A couple weeks ago I had a very close call rigging out the last top on an ugly Silver Maple at the cemetery. My rigging point failed and a 25 ft chunk of log went freefalling towards the earth. Nobody was hurt – thank God. One stone got hit but it didn’t do any damage. As fate would have it, my apprentice wasn’t there that day to see and learn from what happened. After talking it over with Dr. Jack Daniels and thanking the heavens, I believe it ultimately comes down to complacency and normalcy bias: the top was just too big, and I knew it.
I want to provide some context before you watch the video.
We recently got this contract for taking care of the trees at one of the largest cemeteries in the city. This place is amazing: crypts, mausoleums, 25 ft tall stones, a massive herd of deer that you see every time you go in there. But, like most cemeteries around here, they have some trees that have been left too long and have now become hazardous.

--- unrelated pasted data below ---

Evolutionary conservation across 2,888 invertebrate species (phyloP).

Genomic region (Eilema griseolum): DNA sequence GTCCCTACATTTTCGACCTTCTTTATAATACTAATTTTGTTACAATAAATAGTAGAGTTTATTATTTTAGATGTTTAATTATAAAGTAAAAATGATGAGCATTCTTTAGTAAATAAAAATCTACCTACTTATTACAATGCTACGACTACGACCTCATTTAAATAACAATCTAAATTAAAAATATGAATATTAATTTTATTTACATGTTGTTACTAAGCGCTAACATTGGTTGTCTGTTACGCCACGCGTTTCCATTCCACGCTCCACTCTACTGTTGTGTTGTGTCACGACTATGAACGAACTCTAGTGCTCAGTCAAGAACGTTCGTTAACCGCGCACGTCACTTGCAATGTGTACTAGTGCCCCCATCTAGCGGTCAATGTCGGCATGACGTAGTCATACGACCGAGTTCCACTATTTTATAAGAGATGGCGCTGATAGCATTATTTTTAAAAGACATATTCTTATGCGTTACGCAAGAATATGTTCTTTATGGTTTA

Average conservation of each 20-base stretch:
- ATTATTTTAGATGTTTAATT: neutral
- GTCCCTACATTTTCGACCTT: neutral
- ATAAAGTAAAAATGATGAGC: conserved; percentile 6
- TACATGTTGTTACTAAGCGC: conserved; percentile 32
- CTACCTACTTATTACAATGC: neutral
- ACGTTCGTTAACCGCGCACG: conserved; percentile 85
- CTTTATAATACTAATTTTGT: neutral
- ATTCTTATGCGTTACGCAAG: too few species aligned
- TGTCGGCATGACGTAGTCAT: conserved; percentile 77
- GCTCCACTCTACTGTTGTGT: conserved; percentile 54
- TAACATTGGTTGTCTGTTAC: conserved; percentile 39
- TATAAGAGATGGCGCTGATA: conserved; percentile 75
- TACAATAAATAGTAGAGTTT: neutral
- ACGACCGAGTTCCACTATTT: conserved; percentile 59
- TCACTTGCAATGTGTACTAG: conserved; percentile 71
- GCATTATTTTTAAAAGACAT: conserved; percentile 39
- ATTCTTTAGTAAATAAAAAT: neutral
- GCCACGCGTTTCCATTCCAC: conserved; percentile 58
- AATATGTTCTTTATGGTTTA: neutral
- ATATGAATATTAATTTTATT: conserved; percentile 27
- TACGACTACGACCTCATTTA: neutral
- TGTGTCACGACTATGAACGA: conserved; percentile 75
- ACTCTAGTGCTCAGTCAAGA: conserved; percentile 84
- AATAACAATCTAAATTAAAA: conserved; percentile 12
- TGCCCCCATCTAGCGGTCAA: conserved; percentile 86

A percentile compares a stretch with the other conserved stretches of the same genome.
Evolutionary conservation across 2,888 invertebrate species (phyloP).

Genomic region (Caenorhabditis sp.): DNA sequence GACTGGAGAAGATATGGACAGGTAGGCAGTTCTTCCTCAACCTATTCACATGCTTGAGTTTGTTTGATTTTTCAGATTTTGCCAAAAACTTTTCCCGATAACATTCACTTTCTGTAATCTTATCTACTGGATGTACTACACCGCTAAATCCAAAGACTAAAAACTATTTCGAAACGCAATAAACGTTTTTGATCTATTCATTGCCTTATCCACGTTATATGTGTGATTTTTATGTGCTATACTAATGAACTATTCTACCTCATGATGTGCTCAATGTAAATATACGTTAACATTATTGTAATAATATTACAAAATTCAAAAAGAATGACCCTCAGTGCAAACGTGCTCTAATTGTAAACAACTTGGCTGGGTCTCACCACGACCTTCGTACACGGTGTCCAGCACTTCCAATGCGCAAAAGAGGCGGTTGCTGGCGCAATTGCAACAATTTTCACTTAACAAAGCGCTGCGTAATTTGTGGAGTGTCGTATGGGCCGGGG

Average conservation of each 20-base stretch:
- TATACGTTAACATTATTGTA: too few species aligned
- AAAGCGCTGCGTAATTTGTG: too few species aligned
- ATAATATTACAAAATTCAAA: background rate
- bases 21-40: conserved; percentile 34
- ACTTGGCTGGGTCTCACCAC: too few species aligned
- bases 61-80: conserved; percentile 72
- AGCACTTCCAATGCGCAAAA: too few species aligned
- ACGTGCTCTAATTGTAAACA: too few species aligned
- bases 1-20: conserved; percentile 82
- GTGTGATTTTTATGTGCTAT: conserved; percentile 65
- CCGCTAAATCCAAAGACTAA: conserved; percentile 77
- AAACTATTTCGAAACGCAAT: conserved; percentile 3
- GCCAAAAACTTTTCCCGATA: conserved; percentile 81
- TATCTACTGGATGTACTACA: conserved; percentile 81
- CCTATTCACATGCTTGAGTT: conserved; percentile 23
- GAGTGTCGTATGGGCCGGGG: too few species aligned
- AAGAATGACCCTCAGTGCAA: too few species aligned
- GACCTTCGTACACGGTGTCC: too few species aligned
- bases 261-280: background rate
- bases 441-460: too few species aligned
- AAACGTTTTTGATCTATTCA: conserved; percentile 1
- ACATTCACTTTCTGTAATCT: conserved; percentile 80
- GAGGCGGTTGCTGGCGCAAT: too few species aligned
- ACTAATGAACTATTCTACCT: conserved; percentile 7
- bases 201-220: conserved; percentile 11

The tree in question was an 80 ft Silver maple, long past its prime. The tree had 5 main leaders, 2 of which were stone dead, 2 seemed relatively ok, and the 3rd seemed halfass – it had quite a bit of life up top. The 2 good leaders were on opposite sides of the tree, everything in the centre was dead. This tree was total sketchbag, I refused to climb it. We have access to a 60ft spider lift sometimes on the weekends, which seemed perfect for the cemetery work, drive it right in, between the stones, set up right beside the tree.
So, we got set up and I went up to set my pulleys and take stock of the situation. Right away I had a bad feeling about it, from the moment I realized that I couldn’t reach the crotch on the tallest top. I was about 6 ft below it, which meant that the last cut would be a good size top, which goes against two of my golden rules: